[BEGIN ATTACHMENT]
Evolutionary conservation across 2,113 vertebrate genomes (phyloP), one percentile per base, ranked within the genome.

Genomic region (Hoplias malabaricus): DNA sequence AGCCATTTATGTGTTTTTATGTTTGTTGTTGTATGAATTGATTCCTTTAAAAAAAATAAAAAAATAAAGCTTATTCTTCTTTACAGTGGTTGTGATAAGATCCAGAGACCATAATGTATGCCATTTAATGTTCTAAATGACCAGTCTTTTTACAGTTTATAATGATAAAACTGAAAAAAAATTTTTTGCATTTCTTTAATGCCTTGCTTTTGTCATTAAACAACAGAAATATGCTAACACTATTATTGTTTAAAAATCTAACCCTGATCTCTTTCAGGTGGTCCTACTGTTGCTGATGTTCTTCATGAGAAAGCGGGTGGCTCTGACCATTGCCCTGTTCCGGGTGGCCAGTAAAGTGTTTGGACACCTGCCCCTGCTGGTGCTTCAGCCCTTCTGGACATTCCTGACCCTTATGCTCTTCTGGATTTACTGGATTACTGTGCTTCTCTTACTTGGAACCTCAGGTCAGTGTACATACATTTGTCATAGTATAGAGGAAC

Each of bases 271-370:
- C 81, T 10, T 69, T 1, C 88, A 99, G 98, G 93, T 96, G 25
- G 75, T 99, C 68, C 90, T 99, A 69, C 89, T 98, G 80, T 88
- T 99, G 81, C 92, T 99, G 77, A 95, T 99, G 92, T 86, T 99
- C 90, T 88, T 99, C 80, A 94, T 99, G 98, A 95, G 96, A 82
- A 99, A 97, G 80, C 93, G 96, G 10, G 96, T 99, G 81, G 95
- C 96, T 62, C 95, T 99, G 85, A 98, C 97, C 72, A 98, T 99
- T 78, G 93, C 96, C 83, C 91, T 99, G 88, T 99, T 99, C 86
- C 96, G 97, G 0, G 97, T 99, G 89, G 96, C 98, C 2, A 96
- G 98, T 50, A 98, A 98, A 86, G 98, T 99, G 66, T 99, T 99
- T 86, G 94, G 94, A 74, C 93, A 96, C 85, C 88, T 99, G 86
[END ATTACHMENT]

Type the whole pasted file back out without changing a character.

Evolutionary conservation across 2,113 vertebrate genomes (phyloP), one percentile per base, ranked within the genome.

Genomic region (Hoplias malabaricus): DNA sequence AGCCATTTATGTGTTTTTATGTTTGTTGTTGTATGAATTGATTCCTTTAAAAAAAATAAAAAAATAAAGCTTATTCTTCTTTACAGTGGTTGTGATAAGATCCAGAGACCATAATGTATGCCATTTAATGTTCTAAATGACCAGTCTTTTTACAGTTTATAATGATAAAACTGAAAAAAAATTTTTTGCATTTCTTTAATGCCTTGCTTTTGTCATTAAACAACAGAAATATGCTAACACTATTATTGTTTAAAAATCTAACCCTGATCTCTTTCAGGTGGTCCTACTGTTGCTGATGTTCTTCATGAGAAAGCGGGTGGCTCTGACCATTGCCCTGTTCCGGGTGGCCAGTAAAGTGTTTGGACACCTGCCCCTGCTGGTGCTTCAGCCCTTCTGGACATTCCTGACCCTTATGCTCTTCTGGATTTACTGGATTACTGTGCTTCTCTTACTTGGAACCTCAGGTCAGTGTACATACATTTGTCATAGTATAGAGGAAC

Each of bases 271-370:
- C 81, T 10, T 69, T 1, C 88, A 99, G 98, G 93, T 96, G 25
- G 75, T 99, C 68, C 90, T 99, A 69, C 89, T 98, G 80, T 88
- T 99, G 81, C 92, T 99, G 77, A 95, T 99, G 92, T 86, T 99
- C 90, T 88, T 99, C 80, A 94, T 99, G 98, A 95, G 96, A 82
- A 99, A 97, G 80, C 93, G 96, G 10, G 96, T 99, G 81, G 95
- C 96, T 62, C 95, T 99, G 85, A 98, C 97, C 72, A 98, T 99
- T 78, G 93, C 96, C 83, C 91, T 99, G 88, T 99, T 99, C 86
- C 96, G 97, G 0, G 97, T 99, G 89, G 96, C 98, C 2, A 96
- G 98, T 50, A 98, A 98, A 86, G 98, T 99, G 66, T 99, T 99
- T 86, G 94, G 94, A 74, C 93, A 96, C 85, C 88, T 99, G 86